The area on the sarcophagus that would normally be used to identify who the mummy was left blank and thus giving no indication as to the real identity of the mummy.
Annie had been buried in a red shroud which was commonly associated with priestly burials during this time. As well, her cartonnage burial mask features a gold leaf which also adds to the idea that she was granted a sacred burial and preservation.
StudiesThe cartonnage case around the feet of the mummy revealed that she had been stored upright for some time as the sandals and the case itself had suffered some damage. Repairs were made to the straps of the cartonnage and the nose of her face mask.
Based on CT scans of the mummy, it is assumed that Annie drowned in the Nile. She was probably given special treatment despite having no rank, because the river was sacred to the Egyptians. It is believed that the 16 or 17-year-old drowned approximately 2,300 years ago. The society she was brought up in had deemed that if one were to die in the Nile river, that they became sacred and thus needed a decent burial. From analysis, scientists claim that her body must have been in the water for quite some time as there was some decomposition that happened prior to undergoing the mummification process.CT scansshowed a missing kneecap and displacement of vertebrae.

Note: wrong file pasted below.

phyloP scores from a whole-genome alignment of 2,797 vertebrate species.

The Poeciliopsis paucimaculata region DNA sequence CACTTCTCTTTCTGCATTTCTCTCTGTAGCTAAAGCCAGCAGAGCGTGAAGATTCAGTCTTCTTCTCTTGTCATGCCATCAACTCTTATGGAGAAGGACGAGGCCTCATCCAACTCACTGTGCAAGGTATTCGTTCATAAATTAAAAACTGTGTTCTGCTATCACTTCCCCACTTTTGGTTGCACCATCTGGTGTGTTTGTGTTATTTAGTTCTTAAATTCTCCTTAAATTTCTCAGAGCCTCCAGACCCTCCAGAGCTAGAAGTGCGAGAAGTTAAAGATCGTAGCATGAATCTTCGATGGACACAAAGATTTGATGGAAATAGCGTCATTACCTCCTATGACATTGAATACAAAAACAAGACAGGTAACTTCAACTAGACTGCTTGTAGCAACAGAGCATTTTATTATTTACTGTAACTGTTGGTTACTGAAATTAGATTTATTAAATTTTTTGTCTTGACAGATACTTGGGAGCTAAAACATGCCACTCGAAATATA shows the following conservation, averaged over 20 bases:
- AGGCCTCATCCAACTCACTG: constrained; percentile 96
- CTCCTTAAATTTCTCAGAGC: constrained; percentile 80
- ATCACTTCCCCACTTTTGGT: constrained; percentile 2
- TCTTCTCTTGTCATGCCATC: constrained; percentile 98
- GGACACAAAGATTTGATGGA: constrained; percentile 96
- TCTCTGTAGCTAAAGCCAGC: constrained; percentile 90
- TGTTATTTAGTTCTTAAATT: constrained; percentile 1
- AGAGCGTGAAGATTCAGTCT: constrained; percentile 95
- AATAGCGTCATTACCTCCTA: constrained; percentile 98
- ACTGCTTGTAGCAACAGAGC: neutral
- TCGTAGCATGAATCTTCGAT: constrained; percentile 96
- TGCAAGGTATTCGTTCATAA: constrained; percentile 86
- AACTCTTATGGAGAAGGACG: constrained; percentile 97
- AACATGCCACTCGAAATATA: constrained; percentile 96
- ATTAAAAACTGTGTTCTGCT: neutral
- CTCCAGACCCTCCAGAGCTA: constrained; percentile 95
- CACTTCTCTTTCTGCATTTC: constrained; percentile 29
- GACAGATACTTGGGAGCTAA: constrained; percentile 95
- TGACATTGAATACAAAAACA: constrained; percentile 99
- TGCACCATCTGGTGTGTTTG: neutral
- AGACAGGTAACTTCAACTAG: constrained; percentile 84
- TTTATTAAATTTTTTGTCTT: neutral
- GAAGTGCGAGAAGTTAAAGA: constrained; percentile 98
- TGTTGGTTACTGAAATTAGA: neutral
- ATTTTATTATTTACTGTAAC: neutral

History tells us that in the late 1800s, the Egyptian government sold several mummies from Akhmim to help fund the country's antiquities service. Thus it is believed that during this time she was sold to someone from North America who had brought her over. In 1903, the Academy of Natural Sciences had gained possession of her but she languished until the 1970s. Since 2009, Mimi Leveque, a conservator at the Peabody Essex Museum in Massachusetts, has been working as a part of a conservation team to prepare Annie for a traveling exhibit, called “Lost Egypt: Ancient Secrets, Modern Science.”
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